Arts students bring the story of WWI Australian soldiers to light in new exhibition

Two Arts students have been involved in a project that explores the different ways trauma impacted soldiers and their families when they returned home after World War I (WWI).

Entitled ‘Return; the way back home’, the exhibition honours the legacy of Sir John Monash, who was commissioned to oversee the repatriation of the surviving Australian soldiers and their dependents.

History students Alicia Brown (pictured left) and H. Ali Husseini (right) helped curate two of the cases in the exhibition as part of their Work Integrated Learning (WIL).

Ms Brown explored the gender relationship post-war and the impact of returning soldiers back into their family lives.

'I wanted to research women who were hidden by history … There wasn’t much in the archives on women’s voices – I had to do a lot of explanation as not many women were speaking out during that time,' Ms Brown said.

'I amended their voicelessness by using newspaper clippings on domestic violence that were sympathetic towards the soldier, not the women’s experiences.

'Domestic violence rose dramatically when men came home – PTSD saw a spike in domestic violence across the board. Women’s suffering post-war was made insignificant through biased reporting.'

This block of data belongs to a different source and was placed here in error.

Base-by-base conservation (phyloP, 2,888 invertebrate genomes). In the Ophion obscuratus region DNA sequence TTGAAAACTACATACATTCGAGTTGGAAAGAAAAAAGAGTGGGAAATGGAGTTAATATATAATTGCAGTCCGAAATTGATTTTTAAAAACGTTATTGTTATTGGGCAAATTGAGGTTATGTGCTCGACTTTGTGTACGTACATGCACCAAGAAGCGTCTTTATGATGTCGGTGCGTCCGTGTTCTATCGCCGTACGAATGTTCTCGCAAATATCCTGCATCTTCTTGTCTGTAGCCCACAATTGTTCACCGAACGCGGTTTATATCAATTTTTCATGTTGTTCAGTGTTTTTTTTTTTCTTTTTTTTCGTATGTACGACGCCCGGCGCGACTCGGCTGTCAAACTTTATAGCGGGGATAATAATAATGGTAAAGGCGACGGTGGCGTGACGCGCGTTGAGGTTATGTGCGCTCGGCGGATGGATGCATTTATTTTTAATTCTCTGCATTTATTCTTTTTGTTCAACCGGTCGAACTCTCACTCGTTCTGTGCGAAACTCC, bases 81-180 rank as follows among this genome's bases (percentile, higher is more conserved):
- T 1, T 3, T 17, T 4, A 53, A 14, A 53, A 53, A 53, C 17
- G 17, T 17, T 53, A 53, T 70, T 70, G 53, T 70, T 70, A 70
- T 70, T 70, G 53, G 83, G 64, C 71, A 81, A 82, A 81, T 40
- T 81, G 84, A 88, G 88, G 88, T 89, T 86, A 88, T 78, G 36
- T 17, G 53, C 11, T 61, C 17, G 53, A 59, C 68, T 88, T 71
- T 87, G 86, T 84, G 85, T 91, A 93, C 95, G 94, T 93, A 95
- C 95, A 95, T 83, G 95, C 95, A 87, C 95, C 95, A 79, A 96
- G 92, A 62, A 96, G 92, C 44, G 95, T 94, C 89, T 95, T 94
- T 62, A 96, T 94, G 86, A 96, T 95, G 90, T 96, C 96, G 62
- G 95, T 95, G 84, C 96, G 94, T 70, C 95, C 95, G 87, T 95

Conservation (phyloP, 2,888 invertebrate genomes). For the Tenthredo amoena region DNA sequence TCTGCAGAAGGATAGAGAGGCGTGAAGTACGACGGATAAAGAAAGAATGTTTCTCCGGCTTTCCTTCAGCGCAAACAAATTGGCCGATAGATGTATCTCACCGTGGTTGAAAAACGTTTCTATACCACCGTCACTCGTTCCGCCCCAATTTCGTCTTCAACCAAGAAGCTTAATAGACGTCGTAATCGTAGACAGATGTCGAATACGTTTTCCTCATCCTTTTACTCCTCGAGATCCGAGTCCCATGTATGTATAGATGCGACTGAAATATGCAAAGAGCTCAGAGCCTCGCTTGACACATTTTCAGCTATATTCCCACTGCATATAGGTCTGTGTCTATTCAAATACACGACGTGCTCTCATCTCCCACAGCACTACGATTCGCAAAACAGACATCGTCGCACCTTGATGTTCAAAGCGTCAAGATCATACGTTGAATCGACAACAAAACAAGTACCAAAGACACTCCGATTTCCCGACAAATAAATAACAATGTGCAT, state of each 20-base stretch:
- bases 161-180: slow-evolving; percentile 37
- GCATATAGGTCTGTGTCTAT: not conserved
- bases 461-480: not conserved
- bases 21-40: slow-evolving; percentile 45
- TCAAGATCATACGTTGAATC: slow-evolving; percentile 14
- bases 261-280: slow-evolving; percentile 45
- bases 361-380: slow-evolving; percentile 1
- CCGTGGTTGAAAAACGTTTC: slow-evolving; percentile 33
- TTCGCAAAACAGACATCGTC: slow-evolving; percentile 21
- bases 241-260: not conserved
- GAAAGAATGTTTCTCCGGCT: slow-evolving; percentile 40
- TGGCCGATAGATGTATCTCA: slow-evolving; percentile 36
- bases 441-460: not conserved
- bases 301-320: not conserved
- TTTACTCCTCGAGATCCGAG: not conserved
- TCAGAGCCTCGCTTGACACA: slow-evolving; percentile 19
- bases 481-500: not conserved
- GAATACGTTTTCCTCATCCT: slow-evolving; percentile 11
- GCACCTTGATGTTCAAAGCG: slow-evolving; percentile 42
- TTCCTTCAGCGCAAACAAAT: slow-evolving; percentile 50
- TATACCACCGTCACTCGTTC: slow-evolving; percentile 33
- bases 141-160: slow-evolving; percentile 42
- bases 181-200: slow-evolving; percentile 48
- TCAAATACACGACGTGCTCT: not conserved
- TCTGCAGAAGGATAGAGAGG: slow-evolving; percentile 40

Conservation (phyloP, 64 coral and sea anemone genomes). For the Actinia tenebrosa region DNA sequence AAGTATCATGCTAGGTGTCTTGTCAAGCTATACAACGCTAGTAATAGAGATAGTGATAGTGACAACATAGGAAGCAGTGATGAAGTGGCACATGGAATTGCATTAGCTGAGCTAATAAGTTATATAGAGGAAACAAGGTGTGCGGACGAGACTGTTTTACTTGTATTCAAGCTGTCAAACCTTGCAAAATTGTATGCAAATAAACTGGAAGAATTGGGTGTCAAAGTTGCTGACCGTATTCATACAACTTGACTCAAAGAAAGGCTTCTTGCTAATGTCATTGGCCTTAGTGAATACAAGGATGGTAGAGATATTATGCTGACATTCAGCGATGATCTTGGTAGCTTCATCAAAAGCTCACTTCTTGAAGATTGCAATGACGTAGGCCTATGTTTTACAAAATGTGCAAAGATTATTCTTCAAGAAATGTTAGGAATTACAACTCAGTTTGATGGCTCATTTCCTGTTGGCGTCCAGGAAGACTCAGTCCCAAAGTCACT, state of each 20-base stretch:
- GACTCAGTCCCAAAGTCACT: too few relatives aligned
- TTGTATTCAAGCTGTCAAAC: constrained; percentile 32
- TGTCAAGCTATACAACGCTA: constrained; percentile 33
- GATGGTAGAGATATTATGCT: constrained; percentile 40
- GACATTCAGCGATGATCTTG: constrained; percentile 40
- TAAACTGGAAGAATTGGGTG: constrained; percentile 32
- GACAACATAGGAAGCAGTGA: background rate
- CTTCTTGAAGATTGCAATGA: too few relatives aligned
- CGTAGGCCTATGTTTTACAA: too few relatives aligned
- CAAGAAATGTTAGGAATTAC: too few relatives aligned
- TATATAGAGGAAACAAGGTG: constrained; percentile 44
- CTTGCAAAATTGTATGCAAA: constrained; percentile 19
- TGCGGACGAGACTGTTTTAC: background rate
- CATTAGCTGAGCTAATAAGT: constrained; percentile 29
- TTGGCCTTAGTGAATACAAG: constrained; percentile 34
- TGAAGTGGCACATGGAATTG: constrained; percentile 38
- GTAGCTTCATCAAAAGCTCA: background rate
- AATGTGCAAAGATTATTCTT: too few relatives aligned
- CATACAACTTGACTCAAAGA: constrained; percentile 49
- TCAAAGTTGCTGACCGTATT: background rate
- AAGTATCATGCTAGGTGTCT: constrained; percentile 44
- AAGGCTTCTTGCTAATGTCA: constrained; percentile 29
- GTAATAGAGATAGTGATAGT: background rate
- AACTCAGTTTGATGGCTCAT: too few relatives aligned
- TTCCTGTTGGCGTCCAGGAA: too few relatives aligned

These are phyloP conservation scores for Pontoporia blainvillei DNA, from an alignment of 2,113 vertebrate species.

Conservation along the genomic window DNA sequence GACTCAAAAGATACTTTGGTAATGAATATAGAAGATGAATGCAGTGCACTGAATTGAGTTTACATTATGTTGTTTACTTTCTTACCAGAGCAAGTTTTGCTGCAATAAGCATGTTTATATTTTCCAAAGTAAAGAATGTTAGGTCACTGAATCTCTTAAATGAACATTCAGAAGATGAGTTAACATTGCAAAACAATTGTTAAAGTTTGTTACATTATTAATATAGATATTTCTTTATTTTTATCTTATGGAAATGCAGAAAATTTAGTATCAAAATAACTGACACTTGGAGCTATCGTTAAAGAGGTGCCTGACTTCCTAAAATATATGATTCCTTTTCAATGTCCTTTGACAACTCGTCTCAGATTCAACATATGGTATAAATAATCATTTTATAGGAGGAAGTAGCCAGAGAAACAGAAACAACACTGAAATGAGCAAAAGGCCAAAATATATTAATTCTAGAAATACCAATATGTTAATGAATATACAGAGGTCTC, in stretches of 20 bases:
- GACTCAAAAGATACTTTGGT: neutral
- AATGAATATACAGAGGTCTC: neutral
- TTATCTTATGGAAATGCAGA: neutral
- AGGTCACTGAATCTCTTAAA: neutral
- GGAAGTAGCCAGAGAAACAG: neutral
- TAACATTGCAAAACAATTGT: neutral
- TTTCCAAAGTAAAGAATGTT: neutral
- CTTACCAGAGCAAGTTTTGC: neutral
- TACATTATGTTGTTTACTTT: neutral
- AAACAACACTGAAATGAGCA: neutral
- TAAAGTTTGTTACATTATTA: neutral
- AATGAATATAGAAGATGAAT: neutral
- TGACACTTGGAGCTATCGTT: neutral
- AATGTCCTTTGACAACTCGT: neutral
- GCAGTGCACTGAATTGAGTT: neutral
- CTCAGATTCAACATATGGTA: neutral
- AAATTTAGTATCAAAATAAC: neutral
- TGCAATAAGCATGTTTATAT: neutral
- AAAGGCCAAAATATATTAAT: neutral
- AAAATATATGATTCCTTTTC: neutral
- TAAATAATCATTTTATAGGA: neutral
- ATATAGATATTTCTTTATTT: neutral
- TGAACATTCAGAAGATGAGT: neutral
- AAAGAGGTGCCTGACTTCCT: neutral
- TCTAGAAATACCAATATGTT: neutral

Student H. Ali Husseini also took part in the project.

'I tried to uncover elements of history that haven’t been talked about a lot in popular memory for the ANZACs. The ANZACs were quite religiously motivated to participate in WWI, and religion was part of the war experience,' Mr Husseini said.

'When I curated my case, I discovered that soldiers’ tags listed their burial rites. The tag I included in my case was engraved with COE, for Church of England. This showed that the soldier, if he died, needed to be buried according to the Church of England’s rites, by a minister of his faith.

'I found prayer books produced by the government – these were in high demand, and some soldiers couldn’t get a hold of them.'

Mr Husseini said it was a rewarding experience.

'I could go into the special collections area and pick out objects from the collections myself where most people can’t usually go … I interacted with a lot of material from 100 years ago or more. It was all so personal, and I felt very privileged.'

The exhibition curator, Dr Anne Holloway, said it was a fantastic opportunity for students to showcase their skills.

'I’ve found that students bring a lot to the curation of our exhibitions. They bring in contemporary ideas and research – and having a diverse set of perspectives is really important in terms of research and storytelling.'

Ms Brown said the project helped shape her understanding of future employment opportunities.

'When I came into the WIL program I had no idea what history actually had to offer, and this project made me see that there are heaps of roads you can go down in terms of a career.'

The exhibition is at The Gallery, Sir Louis Matheson Library, until 22 June, 2020.

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Work Integrated Learning